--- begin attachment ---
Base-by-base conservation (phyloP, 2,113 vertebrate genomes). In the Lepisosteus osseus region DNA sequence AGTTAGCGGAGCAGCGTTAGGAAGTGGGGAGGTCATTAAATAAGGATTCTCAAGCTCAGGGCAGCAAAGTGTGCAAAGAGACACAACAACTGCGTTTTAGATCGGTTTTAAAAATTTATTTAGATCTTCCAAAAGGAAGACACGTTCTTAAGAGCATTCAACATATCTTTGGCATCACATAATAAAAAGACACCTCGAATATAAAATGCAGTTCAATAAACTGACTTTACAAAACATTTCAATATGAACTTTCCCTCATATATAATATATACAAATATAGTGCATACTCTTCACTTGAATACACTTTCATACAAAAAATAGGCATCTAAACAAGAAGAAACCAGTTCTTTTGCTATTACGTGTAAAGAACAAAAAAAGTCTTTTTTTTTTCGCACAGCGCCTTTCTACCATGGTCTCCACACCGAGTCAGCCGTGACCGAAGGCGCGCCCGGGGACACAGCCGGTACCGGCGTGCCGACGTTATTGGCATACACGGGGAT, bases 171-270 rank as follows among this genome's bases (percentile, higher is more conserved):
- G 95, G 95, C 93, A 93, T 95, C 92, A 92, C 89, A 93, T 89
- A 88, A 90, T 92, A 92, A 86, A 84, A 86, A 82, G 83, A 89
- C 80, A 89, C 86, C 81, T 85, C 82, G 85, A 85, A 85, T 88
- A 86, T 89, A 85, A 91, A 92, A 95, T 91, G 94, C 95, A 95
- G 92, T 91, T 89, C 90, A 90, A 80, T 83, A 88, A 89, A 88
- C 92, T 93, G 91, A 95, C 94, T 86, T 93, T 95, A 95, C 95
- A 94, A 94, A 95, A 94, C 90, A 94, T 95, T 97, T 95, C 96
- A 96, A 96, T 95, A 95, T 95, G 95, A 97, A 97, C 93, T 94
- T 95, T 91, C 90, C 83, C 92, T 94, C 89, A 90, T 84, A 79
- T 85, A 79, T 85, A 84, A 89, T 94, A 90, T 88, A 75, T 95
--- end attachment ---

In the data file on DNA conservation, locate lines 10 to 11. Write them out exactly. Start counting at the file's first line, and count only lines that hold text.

- T 95, T 91, C 90, C 83, C 92, T 94, C 89, A 90, T 84, A 79
- T 85, A 79, T 85, A 84, A 89, T 94, A 90, T 88, A 75, T 95